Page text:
Lessons Learned From Showing Livestock
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Livestock shows have been a part of rural life for generations. Around show season, I often speak with members of our county livestock associations who have retired from ranching, but can retell stories of their first time in the show ring like it was yesterday. Memories and comradery are a big part of showing livestock, but it is also an important time for young people to lean skills which will help them be successful in any career they may choose.
The journey of showmanship begins with animal selection. Youth learn how to research. If it is their first year, they learn about the species they are showing, and what desirable traits are for either a breeding or market animal. They will learn about breeds and characteristics of each breed. They learn how to identify desirable traits and make well thought out decisions. As they grow and mature, they must learn how to grow from mistakes made in past decisions.
Next, youth must learn about proper animal care. Proper nutrition is a key part of this. Youth showman must understand how the rumen works and what type of diet is essential to raising a quality animal. They must learn about protein, fiber, macro, and micro nutrients and understand why they are needed to raise a healthy animal. A good vaccination plan is crucial, and showmen will learn how to administer vaccines properly, as well as monitor their animal for disease and parasites, and treat when needed. There is no anatomy or biology textbook that can teach what this hands-on training can.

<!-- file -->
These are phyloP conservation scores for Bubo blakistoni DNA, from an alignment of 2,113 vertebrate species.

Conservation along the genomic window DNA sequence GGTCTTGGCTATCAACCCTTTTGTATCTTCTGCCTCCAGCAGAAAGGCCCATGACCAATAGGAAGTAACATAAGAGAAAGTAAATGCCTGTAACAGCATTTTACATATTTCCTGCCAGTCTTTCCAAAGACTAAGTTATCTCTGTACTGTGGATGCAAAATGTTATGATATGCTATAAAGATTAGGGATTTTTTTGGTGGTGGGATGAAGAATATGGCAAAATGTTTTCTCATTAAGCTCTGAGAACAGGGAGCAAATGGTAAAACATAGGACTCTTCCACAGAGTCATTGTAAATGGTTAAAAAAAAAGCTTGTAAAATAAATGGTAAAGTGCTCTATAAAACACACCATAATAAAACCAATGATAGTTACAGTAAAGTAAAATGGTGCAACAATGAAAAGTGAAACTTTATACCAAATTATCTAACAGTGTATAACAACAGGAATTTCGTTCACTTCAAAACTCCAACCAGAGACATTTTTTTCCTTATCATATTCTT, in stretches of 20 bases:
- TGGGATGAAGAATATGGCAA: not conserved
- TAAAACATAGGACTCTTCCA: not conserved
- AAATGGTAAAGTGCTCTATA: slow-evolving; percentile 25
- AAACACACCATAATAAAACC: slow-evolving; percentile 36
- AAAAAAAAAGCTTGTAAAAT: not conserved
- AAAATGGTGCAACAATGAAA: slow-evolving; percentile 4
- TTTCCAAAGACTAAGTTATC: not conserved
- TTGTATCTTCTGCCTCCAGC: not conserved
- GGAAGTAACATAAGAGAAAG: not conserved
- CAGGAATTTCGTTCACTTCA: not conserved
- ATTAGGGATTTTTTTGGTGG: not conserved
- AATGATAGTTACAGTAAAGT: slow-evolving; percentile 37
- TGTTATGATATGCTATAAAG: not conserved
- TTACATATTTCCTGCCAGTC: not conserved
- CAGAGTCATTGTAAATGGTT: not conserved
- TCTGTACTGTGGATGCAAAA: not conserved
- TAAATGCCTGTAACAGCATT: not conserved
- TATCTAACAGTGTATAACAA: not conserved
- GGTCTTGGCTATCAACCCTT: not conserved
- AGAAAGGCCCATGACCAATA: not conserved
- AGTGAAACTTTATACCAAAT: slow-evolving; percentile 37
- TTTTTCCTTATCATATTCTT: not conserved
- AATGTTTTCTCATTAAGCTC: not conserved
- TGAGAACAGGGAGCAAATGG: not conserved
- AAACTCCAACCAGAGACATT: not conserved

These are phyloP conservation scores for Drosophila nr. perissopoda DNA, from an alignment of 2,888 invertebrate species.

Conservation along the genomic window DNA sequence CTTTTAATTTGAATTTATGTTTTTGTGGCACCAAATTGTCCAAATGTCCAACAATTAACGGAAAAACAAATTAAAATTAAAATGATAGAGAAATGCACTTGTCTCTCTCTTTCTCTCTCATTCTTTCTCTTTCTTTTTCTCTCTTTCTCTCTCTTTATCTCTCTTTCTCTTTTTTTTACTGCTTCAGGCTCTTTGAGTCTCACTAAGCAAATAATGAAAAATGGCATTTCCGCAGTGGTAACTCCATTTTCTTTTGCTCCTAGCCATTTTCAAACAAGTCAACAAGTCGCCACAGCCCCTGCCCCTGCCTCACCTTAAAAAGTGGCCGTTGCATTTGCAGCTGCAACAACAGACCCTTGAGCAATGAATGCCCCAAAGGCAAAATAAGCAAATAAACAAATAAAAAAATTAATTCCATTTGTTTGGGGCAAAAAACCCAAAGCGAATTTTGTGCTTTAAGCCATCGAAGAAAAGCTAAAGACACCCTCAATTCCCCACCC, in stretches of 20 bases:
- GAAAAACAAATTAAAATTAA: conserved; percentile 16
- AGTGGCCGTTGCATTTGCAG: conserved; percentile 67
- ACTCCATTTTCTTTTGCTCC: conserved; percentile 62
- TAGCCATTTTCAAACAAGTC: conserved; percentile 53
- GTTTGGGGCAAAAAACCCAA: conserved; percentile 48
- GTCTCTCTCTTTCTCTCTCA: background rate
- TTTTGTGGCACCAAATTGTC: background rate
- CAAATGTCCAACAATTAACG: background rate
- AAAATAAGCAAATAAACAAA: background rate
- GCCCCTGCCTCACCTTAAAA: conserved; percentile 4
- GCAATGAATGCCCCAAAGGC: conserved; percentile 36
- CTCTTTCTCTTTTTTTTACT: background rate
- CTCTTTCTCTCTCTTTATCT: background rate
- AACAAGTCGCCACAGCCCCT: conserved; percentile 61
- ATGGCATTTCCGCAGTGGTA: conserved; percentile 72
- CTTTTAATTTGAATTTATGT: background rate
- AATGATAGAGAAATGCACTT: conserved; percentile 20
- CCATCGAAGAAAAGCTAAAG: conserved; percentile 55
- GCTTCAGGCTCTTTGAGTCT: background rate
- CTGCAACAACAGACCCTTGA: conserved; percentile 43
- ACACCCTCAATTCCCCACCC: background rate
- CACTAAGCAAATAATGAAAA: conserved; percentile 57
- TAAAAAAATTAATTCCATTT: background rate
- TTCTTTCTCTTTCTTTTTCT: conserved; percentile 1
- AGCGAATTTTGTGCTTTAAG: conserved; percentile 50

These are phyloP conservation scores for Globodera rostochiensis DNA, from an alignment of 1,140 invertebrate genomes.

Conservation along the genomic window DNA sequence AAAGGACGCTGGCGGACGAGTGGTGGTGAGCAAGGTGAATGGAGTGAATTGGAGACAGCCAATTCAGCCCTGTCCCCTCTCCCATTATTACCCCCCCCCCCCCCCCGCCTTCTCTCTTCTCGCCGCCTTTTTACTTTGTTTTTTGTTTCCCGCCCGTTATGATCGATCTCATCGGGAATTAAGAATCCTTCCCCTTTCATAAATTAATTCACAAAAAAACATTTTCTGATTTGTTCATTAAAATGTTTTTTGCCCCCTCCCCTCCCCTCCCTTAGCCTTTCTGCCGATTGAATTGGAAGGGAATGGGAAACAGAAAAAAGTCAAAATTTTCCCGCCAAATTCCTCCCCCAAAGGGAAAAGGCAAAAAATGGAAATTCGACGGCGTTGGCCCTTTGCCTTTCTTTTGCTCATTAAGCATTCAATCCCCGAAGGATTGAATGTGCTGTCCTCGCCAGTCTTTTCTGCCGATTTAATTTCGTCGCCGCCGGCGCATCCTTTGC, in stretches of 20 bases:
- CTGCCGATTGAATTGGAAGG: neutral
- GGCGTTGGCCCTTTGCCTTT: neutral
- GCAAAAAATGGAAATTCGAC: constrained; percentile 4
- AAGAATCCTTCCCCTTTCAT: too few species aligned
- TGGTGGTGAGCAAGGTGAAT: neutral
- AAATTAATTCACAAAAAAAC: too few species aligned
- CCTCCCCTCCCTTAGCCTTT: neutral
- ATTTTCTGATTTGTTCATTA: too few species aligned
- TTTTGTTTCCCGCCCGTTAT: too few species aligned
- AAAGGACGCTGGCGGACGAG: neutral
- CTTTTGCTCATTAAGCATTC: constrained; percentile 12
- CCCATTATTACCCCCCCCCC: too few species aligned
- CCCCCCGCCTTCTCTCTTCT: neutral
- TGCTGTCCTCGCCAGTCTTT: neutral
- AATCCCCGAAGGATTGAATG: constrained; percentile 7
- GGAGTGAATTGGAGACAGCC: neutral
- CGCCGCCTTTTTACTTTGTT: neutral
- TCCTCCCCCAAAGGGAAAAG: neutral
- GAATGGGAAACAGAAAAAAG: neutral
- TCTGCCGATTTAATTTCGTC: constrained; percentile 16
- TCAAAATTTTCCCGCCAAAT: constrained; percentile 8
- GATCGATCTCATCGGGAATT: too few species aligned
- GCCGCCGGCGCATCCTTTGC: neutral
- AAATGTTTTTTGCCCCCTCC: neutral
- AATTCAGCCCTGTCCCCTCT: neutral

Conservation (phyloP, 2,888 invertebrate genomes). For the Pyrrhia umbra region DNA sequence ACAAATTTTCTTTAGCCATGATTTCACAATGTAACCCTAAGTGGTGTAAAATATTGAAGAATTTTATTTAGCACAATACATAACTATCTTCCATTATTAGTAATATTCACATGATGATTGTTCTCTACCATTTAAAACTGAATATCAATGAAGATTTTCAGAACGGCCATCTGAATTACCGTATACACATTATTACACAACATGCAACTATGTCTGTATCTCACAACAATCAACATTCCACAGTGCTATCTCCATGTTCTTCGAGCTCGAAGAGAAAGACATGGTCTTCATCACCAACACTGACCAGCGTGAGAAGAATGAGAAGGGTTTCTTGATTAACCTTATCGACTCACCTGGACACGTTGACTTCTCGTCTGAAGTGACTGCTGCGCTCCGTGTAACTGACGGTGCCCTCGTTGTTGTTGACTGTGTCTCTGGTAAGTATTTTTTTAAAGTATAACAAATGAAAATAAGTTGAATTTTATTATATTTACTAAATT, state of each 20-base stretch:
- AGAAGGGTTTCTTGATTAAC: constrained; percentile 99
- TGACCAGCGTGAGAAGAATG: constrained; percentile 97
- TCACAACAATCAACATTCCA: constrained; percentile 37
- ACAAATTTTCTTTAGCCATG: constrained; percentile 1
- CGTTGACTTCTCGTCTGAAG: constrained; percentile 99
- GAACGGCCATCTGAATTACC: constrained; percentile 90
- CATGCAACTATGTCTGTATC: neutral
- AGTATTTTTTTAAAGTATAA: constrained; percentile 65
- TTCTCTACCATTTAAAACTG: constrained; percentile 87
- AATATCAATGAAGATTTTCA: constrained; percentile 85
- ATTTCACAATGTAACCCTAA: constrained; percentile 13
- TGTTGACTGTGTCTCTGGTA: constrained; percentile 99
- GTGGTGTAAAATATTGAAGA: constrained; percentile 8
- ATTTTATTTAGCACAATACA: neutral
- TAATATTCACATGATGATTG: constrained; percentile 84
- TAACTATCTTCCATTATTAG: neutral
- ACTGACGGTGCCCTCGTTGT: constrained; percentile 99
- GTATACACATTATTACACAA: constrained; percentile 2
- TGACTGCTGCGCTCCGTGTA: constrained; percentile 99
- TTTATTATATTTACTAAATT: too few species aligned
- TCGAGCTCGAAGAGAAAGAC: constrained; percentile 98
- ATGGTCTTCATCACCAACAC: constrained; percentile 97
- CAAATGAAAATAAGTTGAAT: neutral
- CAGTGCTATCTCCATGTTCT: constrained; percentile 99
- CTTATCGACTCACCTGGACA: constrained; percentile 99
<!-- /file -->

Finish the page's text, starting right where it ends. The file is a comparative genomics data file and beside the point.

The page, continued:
As youth begin to prepare for the show, they must spend a lot of time with their animal. A show animal must be halter broke, which requires time and patience. They must be properly groomed, including washing, brushing, and drying. Also, they must receive proper exercise, both for good muscle development and to practice walking like they will be expected to in the ring. These are responsibilities of the showman, and raising a quality show animal requires a tremendous amount of responsibility, which must be learned in order to be rewarded on show day.
Finally, show day is here. Participants must now exhibit professional dress. They must have a good presence in the ring, properly guiding and showing their animal to the judge. They should be ready to answer questions clearly and with confidence. Any of these skills sound familiar? A good showman will grow up to be a better public speaker and have the skills they need to excel in job interviews and when working with others.
These are just a few of the character traits that can be learned by showing livestock. Show season is well underway in our area, so please come out and support our young people. If you have children, be sure to guide and encourage them with their livestock projects, but maybe let them learn a few of these hard lessons on their own. With the skills they are learning, they will not only become the next generation of livestock producers, they will be better citizens, better decisions makers, and have the skills to become the policy makers and leaders in our communities. Whether these young people end up with a career on the farm, on Wall Street, or in Washington, they will always understand the importance of agriculture, where their food comes from, and be advocates for our industry.
Zack Taylor is the Agriculture Agent for North Carolina Cooperative Extension in Lee County.